Forgotten story of Penarth First World War hero told for the first time

The first full-length biography of Captain Richard Wain VC is published this week. Valour Beyond Measure, written by award-winning author Dr Jonathan Hicks, also covers the history of the early days of the Tank Corps and includes around 180 unseen photos.

Captain Richard Wain was only the second Tank Corps member to be awarded Britain’s highest military award for gallantry – the Victoria Cross. Originally from Penarth, Wain won the Victoria Cross for his heroic actions at the Battle of Cambrai on 20 November 1917, aged just 20.

Dr Jonathan Hicks said:

“Whilst headteacher of a secondary school in Penarth, I organised the sourcing and dedication of a memorial stone to Richard Wain’s memory in 2018. I had been intrigued by his story for some years, and I realised that there had been no in-depth study of his life prior to the First World War, nor any examination of the conflicting stories as to his actions on that day, 20 November 1917. My research spiralled into the draft of the book and now his story can be properly told for the first time.”

Wain served as an infantry officer on the Western Front and was wounded on the infamous first day of the Battle of the Somme, before transferring to the fledgling Tank Corps in 1916. By 1917 he was in command of a section of four tanks.

As well as Captain Wain’s story, the book also contains fresh German accounts of the battle, new biographies of his fellow officers and a previously unpublished account by one of Wain’s tank crew members which Dr Hicks found in America.

The Tank Corps was formed during the Great War from the Heavy Branch of the Machine Gun Corps. It attracted men from a variety of backgrounds, with many having an interest in engineering, and this was put to good use during their training in these new machines.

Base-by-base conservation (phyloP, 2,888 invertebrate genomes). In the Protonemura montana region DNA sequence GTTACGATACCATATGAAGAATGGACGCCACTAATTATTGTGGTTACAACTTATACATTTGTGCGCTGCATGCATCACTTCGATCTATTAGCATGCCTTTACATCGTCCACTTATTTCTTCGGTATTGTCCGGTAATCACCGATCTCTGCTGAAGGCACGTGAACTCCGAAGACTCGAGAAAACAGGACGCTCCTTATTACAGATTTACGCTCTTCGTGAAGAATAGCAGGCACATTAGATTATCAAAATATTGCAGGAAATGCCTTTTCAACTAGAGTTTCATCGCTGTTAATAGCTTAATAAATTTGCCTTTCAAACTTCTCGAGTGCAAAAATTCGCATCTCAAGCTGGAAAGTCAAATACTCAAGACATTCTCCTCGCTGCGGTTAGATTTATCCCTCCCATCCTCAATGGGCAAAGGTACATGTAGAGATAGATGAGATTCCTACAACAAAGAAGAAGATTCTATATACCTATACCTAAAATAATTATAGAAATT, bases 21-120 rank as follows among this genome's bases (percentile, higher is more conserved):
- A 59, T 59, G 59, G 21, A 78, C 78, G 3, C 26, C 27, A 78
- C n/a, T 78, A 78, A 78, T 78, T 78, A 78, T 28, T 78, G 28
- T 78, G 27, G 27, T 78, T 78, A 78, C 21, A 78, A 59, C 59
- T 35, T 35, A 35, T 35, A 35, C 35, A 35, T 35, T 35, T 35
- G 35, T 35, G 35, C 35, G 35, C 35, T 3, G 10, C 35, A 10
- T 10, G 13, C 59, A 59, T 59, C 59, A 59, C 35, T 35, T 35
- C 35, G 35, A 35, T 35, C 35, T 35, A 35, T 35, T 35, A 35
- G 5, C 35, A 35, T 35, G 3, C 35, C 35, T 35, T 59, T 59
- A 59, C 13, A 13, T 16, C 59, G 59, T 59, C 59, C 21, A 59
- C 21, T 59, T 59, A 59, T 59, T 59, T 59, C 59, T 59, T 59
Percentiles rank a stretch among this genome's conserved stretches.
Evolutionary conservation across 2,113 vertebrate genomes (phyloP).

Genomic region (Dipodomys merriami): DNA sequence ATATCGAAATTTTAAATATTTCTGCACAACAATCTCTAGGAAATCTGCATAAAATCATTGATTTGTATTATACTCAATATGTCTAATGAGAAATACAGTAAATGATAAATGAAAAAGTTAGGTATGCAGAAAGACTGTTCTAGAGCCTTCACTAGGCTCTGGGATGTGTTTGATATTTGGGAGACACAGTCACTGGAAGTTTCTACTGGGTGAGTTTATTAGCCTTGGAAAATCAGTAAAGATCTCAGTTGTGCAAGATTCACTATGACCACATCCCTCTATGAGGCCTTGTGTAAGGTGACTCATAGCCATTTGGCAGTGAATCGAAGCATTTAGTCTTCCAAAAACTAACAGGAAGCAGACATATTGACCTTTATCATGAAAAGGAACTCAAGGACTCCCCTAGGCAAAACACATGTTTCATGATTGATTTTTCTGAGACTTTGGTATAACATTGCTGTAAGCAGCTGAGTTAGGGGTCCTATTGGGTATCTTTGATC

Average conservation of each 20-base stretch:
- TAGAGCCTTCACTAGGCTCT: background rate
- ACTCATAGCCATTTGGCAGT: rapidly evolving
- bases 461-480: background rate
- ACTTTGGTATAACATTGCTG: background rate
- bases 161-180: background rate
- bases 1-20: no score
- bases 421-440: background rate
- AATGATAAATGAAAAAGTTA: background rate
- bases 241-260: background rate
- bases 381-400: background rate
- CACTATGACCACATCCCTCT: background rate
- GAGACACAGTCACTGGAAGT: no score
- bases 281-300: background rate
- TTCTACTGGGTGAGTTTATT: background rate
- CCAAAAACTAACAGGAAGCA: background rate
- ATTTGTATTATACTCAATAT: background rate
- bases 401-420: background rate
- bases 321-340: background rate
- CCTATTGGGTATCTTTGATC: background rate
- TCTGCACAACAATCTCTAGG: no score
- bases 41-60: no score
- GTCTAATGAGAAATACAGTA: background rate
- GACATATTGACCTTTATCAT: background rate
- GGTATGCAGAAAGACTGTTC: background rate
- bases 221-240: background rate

“A way of breaking through the enemy’s front lines was required to avoid the large number of casualties that had been seen in the battles since 1914 – most notably on the Somme. This new ‘wonder weapon’, almost impervious to hitherto deadly machine-gun bullets, could trample through lines of barbed wire, cross trenches and destroy German fortifications. Men flooded to join the fledgling branch of service, perhaps ignorant of the dangers of being inside one of these steel behemoths when it was struck by an enemy artillery shell or trench mortar. The effect of a direct hit on the tank’s petrol tank was unimaginable. Conditions inside the tank were primitive. The heat and noxious fumes from the engine would often render crew members unconscious, and the noise inside was so deafening that men communicated by sight and touch only. There was no suspension so a fall into a shell hole or trench would see the tank crew thrown around like ninepins,” said Dr Hicks

This is the fourth non-fiction book by Dr Jonathan Hicks on Wales’ contribution to the First World War. Having visited Mametz Wood on the Somme, and being moved by what he saw, he wrote the bestselling The Welsh at Mametz Wood in 2016, which gathers together many of the personal accounts left by the Welsh soldiers who fought in that battle. The Welsh at Passchendaele followed the following year, giving an account of the Welsh contribution to the Third Battle of Ypres. His third book told the neglected story of the Welsh pilots of the Great War - Wales and the First Air War 1914-1918.

Dr Hicks said, “I have already written much of my next book, which tells the story of the fighting around Hooge in Belgium in the spring and summer of 1915. Again this is an often-overlooked series of battles and part of my ongoing quest to shed light on the forgotten aspects of the First World War so that readers can hear the voices of the individual soldiers and understand their experiences.”